Educational uses for Rev
ambassador at fourthworld.com
Thu Aug 12 14:31:53 CDT 2004
>>I agree with Richard. I would go considerably further and say that
>>web-based interactive learning materials have not lived up to their
>>hype. My rule of thumb is to use the Internet to (1) make getting and
>>sharing information convenient for students and (2) deploy learning
>>vehicles only if they involve interactions among them.
> Thanks, Gregory, for this insight.
> I find it particularly interesting given that I just finished a
> master's in instructional design & technology... in which the
> mantra seemed to be "web uber alles". And, like you, I tended
> to disagree.
> I think the problem with the web uber alles folks is that they do not
> possess the ability (much less the interest, I guess) of producing
> standalone interactive courseware. So what we get is alot of form
> trumping function.
One sadly pervasive problem is that too many self-described
"authorities" on e-learning mistake the Internet for the Web.
I can understand why they didn't stumble across my "Beyond the Browser"
But it's hard to imagine how anyone who claims to be an authority on
e-learning could not stumble across any of the dozens of related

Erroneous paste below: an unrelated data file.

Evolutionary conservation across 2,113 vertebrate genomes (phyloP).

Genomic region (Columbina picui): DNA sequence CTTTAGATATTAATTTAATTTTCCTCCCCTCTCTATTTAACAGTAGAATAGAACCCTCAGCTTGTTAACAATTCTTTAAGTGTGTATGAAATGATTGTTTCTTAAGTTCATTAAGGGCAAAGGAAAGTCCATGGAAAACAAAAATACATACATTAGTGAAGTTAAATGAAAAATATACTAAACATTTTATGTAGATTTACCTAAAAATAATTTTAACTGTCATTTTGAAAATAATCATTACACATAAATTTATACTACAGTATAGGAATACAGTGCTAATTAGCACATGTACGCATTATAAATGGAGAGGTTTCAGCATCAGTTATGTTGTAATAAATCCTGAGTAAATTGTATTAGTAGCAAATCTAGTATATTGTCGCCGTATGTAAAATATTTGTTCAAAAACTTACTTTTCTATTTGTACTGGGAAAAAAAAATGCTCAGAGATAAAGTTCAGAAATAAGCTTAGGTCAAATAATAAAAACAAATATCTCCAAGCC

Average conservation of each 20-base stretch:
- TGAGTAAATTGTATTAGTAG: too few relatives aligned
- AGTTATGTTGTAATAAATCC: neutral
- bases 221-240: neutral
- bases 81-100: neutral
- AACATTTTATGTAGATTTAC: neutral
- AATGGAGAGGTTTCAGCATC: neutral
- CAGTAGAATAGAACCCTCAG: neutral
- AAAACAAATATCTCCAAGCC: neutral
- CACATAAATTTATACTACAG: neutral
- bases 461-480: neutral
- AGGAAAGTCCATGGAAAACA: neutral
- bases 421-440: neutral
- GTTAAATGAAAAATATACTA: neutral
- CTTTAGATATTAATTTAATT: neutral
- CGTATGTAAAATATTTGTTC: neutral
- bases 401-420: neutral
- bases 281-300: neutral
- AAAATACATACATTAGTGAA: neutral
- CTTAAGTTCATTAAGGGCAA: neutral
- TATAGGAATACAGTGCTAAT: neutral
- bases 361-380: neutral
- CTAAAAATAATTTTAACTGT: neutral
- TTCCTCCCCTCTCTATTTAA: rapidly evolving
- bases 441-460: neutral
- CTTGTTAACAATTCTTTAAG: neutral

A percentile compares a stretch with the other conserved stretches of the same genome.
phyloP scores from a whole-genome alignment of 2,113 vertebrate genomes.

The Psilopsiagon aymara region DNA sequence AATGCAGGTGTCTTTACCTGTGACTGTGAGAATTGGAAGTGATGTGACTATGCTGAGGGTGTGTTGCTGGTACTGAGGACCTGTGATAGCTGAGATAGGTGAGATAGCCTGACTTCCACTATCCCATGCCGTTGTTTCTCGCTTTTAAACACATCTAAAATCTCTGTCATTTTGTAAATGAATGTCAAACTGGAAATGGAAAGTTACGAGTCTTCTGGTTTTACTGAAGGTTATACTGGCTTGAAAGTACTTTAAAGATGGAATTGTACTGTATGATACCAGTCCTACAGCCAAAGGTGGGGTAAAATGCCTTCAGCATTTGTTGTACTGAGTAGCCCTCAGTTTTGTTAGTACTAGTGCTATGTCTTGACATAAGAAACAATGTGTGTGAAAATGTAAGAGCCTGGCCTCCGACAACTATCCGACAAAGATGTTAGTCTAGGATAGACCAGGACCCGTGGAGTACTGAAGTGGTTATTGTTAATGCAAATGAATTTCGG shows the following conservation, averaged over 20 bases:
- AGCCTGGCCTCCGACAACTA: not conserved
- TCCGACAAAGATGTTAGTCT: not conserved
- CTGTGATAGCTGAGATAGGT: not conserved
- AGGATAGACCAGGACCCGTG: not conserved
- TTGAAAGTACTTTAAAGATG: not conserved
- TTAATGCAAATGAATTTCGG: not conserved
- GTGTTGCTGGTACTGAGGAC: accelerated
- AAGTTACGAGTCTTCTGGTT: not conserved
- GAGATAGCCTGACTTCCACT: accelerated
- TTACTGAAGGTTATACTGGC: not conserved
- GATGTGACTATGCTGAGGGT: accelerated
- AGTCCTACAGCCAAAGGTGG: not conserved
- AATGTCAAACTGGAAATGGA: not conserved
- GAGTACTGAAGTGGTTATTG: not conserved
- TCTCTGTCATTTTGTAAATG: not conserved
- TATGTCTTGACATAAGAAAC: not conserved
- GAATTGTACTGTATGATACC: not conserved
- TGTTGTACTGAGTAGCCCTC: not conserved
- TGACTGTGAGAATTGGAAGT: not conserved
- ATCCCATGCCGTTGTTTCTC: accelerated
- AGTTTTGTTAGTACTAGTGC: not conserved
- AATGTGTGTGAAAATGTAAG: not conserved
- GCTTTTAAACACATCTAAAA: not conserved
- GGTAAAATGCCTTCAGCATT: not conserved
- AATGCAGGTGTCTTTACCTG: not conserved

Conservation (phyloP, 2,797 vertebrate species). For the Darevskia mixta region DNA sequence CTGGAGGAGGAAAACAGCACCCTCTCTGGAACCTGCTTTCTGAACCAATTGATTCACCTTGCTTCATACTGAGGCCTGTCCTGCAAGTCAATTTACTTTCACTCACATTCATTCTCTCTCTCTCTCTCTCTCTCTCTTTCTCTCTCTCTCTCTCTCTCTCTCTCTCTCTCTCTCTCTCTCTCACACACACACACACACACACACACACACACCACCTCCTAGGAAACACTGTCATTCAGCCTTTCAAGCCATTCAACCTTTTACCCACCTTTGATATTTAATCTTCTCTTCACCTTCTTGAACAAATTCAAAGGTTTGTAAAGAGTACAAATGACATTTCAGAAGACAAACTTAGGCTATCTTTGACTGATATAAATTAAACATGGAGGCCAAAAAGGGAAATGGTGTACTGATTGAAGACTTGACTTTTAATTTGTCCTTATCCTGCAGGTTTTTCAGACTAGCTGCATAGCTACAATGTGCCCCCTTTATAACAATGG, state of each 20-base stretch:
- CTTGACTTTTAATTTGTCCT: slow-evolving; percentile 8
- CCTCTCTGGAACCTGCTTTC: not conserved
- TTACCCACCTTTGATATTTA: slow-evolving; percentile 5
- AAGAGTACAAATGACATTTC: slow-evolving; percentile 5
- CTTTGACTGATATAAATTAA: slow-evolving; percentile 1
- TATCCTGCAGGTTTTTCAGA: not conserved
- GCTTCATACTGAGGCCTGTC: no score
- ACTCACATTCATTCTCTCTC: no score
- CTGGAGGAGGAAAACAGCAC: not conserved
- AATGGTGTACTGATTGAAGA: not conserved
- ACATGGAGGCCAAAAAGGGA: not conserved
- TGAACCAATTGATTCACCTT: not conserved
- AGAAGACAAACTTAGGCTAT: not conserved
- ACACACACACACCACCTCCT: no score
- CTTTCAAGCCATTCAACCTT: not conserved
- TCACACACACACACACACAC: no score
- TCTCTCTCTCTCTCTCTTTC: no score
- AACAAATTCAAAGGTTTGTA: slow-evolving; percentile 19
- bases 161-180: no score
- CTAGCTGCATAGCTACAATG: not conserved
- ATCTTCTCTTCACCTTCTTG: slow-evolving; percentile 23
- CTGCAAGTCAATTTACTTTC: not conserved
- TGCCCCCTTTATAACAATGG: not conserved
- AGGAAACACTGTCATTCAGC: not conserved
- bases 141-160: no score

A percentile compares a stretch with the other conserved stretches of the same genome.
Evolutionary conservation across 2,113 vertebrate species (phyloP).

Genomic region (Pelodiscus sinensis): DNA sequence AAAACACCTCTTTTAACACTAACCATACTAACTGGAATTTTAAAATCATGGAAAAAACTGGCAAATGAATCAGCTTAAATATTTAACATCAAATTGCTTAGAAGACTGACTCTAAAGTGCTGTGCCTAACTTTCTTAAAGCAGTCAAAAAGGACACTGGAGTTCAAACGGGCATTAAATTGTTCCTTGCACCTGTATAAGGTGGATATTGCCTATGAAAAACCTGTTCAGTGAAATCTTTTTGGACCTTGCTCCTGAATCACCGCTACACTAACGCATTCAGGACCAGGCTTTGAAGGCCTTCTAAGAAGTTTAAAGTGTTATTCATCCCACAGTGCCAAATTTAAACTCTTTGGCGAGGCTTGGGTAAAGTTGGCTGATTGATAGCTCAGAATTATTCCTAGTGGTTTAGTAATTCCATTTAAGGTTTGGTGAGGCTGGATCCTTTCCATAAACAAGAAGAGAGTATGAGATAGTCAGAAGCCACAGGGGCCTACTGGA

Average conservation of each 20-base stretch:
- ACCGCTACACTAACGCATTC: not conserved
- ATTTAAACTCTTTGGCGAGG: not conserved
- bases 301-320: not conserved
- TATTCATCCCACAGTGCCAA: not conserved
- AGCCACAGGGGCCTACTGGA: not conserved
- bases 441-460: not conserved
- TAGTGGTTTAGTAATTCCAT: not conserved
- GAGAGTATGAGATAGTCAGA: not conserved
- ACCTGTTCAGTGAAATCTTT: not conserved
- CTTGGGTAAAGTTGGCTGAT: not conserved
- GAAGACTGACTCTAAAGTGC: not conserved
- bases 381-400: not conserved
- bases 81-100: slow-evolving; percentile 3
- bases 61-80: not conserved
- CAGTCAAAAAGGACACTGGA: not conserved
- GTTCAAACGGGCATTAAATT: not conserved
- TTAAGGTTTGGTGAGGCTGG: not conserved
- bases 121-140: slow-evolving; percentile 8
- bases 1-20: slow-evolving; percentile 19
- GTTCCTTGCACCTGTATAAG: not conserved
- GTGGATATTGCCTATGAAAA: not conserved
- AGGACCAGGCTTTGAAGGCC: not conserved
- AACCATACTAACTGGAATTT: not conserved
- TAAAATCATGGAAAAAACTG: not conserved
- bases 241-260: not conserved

articles I cite there.
The Web, of course, is but a subset of the larger collection of Internet
protocols. But moveover, the HTTP protocol that defines the Web is not
limited to use in generalized browsers, but can be -- and regularly is
-- used by a wide variety of more specialized software for specific
tasks, such as delivering courseware materials.
RevNet is but one example of how completely trivial is it to use Rev to
make a custom client for delivering interactive materials. The new
RevOnline is another, and there are many more floating around.
And Rev isn't alone in this: using HTTP for content delivery within
interfaces more specialized than a generic browser has been done with
RealBASIC, REBOL, Director, Flash, and others.
I'd like to think any "authority" would be able to connect the dots here. :)
So all it really comes down to is nothing related to any inherent
"magic" in a generic browser, but the more interesting question of
providing an interface that supports a given task optimally.
Many large companies also mistake the Web for the Internet, and in
providing materials via HTTP to their employees they find e-Bay, Amazon,
and a million news and entertainment sites competing for their
Making a more focused software experience in a custom HTTP client would
save organizations billions in productivity annually, while providing a
more useful software experience for their users.
Much of that holds equally true for e-learning and other specialized
Fourth World Media Corporation
Rev tools and more: http://www.fourthworld.com/rev
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